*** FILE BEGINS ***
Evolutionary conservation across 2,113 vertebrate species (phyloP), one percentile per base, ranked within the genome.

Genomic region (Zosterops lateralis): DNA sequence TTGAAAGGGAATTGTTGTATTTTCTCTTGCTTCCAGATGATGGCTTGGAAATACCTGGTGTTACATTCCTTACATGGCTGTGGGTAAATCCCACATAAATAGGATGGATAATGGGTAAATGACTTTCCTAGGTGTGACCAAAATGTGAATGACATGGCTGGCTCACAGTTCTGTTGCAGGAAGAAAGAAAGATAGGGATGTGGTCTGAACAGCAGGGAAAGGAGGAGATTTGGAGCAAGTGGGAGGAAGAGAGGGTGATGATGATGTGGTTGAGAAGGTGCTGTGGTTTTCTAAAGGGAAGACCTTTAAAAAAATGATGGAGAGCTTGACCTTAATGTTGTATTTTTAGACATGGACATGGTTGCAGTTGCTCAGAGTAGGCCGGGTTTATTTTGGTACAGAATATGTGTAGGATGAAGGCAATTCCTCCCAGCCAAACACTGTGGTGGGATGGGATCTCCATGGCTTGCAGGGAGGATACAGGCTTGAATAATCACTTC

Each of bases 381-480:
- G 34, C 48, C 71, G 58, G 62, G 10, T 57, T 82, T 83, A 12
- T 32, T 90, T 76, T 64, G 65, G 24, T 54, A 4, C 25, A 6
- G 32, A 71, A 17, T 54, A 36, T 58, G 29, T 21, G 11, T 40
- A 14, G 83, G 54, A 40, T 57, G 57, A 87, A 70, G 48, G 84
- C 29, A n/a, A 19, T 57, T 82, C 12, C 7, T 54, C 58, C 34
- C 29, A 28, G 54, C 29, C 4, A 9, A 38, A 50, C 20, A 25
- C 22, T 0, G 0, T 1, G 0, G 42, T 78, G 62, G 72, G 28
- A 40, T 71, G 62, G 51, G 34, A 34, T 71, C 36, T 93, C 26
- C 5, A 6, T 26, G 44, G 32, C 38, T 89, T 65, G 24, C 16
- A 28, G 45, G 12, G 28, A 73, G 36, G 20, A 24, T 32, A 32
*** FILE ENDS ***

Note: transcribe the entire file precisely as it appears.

Evolutionary conservation across 2,113 vertebrate species (phyloP), one percentile per base, ranked within the genome.

Genomic region (Zosterops lateralis): DNA sequence TTGAAAGGGAATTGTTGTATTTTCTCTTGCTTCCAGATGATGGCTTGGAAATACCTGGTGTTACATTCCTTACATGGCTGTGGGTAAATCCCACATAAATAGGATGGATAATGGGTAAATGACTTTCCTAGGTGTGACCAAAATGTGAATGACATGGCTGGCTCACAGTTCTGTTGCAGGAAGAAAGAAAGATAGGGATGTGGTCTGAACAGCAGGGAAAGGAGGAGATTTGGAGCAAGTGGGAGGAAGAGAGGGTGATGATGATGTGGTTGAGAAGGTGCTGTGGTTTTCTAAAGGGAAGACCTTTAAAAAAATGATGGAGAGCTTGACCTTAATGTTGTATTTTTAGACATGGACATGGTTGCAGTTGCTCAGAGTAGGCCGGGTTTATTTTGGTACAGAATATGTGTAGGATGAAGGCAATTCCTCCCAGCCAAACACTGTGGTGGGATGGGATCTCCATGGCTTGCAGGGAGGATACAGGCTTGAATAATCACTTC

Each of bases 381-480:
- G 34, C 48, C 71, G 58, G 62, G 10, T 57, T 82, T 83, A 12
- T 32, T 90, T 76, T 64, G 65, G 24, T 54, A 4, C 25, A 6
- G 32, A 71, A 17, T 54, A 36, T 58, G 29, T 21, G 11, T 40
- A 14, G 83, G 54, A 40, T 57, G 57, A 87, A 70, G 48, G 84
- C 29, A n/a, A 19, T 57, T 82, C 12, C 7, T 54, C 58, C 34
- C 29, A 28, G 54, C 29, C 4, A 9, A 38, A 50, C 20, A 25
- C 22, T 0, G 0, T 1, G 0, G 42, T 78, G 62, G 72, G 28
- A 40, T 71, G 62, G 51, G 34, A 34, T 71, C 36, T 93, C 26
- C 5, A 6, T 26, G 44, G 32, C 38, T 89, T 65, G 24, C 16
- A 28, G 45, G 12, G 28, A 73, G 36, G 20, A 24, T 32, A 32